Polycystic ovarian syndrome: early treatment may prevent subfertility

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New research presented at ENDO 2017 this week suggests a combination of spironolactone, pioglitazone and metformin may improve ovulation.

No treatment is licensed for polycystic ovary syndrome (PCOS) but an estimated 98 per cent of adolescents with PCOS receive an oral contraceptive (OC). Findings from a new study  presented at ENDO 2017 , suggest the low-dose combination of spironolactone-pioglitazone-metformin (SPIOMET) could be more effective than OC at restoring ovulation and preventing future subfertility.
The study recruited 36 young women with hirsutism and oligomenorrhea, a mean age 16 years and a mean BMI 23.5Kg/m2. Participants were randomised to receive either a combined oral contraceptive pill or SPIOMET daily for 12 months, and followed-up for an additional 12 months without intervention.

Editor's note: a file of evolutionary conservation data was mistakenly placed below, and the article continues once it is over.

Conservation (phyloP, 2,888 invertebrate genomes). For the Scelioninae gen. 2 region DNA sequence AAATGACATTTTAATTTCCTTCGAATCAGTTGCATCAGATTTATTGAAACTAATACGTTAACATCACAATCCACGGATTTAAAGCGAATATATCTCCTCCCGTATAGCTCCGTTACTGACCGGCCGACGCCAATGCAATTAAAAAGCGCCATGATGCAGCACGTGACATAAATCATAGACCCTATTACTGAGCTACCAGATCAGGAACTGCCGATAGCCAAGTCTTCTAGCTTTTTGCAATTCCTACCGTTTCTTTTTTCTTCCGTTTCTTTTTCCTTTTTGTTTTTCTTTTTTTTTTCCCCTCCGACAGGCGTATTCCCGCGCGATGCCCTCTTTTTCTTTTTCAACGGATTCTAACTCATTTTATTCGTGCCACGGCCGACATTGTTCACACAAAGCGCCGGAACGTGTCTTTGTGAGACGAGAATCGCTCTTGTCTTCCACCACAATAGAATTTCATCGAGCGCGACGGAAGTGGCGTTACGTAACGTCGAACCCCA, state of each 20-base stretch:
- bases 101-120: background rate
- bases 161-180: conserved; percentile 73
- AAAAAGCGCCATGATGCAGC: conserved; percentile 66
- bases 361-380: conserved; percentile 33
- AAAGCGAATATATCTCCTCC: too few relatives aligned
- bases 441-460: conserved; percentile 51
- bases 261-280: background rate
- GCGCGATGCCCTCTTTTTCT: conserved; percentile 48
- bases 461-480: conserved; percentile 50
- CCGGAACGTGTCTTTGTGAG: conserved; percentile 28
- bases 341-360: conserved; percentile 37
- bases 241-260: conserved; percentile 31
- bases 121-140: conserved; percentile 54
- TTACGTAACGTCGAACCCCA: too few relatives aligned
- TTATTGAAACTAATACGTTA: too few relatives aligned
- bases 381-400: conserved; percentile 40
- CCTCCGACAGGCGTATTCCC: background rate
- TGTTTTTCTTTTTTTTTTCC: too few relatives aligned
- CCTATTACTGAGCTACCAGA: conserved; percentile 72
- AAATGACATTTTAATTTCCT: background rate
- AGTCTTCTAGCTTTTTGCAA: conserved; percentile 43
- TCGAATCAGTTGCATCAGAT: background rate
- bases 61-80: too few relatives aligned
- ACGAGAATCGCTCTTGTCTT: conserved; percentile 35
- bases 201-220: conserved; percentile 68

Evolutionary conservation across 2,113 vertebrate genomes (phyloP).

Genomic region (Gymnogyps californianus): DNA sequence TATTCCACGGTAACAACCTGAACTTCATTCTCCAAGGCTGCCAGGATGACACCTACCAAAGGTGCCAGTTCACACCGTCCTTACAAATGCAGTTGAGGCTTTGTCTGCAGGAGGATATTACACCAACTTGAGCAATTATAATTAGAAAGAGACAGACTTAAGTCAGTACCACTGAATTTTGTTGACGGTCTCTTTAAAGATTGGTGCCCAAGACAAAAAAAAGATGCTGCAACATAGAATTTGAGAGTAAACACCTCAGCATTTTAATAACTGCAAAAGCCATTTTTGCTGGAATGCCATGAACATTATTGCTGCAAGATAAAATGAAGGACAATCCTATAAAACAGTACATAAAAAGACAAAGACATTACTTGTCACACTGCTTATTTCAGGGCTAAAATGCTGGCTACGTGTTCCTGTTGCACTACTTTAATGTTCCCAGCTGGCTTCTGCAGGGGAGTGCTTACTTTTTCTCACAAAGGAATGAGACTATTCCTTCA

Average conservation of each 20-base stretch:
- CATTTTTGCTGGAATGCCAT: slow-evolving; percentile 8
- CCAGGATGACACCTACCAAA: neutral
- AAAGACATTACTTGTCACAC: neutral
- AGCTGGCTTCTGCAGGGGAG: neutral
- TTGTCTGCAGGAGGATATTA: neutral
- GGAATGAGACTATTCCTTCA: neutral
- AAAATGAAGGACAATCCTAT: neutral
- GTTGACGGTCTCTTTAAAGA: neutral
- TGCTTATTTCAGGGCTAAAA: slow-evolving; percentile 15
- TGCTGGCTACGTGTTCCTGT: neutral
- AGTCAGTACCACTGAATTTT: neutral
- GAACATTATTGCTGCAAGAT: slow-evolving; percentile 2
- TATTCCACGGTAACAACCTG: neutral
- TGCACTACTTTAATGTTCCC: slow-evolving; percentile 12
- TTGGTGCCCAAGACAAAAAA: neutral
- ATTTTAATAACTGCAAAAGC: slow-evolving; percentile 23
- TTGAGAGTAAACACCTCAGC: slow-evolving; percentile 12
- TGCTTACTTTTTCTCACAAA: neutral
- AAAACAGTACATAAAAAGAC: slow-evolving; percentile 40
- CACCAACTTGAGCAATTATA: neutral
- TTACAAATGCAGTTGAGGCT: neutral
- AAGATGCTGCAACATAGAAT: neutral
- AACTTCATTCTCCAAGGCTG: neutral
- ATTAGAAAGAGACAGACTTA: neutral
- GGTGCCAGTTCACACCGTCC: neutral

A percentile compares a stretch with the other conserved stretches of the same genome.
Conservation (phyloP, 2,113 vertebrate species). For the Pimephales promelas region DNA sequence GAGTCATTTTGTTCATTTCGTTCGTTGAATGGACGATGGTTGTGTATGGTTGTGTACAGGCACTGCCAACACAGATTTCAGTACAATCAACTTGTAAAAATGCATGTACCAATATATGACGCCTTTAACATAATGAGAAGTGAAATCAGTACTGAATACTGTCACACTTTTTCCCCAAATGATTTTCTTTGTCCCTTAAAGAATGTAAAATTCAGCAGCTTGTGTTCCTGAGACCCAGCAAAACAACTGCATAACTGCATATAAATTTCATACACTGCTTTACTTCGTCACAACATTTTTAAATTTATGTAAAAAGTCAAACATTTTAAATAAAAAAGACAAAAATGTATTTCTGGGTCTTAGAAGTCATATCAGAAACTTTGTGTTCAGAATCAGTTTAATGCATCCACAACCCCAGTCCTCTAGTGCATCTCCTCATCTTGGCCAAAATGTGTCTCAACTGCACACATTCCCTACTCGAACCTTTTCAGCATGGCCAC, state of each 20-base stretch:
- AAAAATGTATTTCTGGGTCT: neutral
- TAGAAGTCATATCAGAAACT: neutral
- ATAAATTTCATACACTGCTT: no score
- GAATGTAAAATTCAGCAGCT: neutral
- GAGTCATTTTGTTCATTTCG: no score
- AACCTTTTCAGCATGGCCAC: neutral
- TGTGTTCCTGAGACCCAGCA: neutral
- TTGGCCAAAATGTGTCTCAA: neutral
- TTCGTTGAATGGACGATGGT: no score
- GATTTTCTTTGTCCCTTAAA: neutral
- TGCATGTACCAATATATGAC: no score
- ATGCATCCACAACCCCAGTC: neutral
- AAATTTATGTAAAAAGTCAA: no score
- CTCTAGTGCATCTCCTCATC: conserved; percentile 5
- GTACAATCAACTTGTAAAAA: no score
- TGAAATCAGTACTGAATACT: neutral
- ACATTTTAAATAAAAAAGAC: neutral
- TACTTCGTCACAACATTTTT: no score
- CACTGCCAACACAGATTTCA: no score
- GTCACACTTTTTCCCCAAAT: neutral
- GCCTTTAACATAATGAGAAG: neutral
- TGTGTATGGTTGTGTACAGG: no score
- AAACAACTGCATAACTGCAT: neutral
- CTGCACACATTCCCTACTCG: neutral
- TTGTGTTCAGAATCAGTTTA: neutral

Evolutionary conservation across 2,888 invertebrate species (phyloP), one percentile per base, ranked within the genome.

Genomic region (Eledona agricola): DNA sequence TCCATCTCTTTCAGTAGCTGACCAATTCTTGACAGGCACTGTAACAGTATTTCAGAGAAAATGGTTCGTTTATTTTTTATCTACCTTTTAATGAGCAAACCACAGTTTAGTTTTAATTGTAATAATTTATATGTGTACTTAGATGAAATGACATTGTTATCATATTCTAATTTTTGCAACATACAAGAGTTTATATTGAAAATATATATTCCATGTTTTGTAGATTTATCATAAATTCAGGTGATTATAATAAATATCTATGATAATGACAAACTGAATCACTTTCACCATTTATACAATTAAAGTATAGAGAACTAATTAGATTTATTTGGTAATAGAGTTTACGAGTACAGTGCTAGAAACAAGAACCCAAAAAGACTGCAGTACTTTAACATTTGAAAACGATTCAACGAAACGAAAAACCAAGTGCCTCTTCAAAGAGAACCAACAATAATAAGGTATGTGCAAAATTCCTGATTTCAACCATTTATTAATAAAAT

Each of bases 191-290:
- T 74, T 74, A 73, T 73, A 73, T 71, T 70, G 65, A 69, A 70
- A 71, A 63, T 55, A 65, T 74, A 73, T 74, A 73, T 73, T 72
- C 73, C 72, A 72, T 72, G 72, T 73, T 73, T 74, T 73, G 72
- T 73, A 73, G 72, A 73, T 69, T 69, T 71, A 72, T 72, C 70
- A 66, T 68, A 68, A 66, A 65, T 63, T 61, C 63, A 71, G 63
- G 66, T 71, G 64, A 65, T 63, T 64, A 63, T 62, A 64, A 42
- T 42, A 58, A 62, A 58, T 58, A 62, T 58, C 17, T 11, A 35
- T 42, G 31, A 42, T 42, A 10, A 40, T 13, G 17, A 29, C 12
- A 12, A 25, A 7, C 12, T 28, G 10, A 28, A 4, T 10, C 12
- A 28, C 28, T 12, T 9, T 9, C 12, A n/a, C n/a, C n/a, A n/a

Researchers found compared with OCs, SPIOMET was followed by a 2.5-fold higher ovulation rate and a six-fold higher prevalence of normovulation, and oligo-anovulation risk after SPIOMET was 65 per cent lower than after OC. Visceral fat and insulinaemia normalised only with SPIOMET, while body weight, lean mass, and abdominal subcutaneous fat mass remained stable in both treatment groups.

The authors suggested refocusing PCOS treatment towards early reduction of ectopic fat may prevent part of subsequent oligo-anovulatory subfertility.


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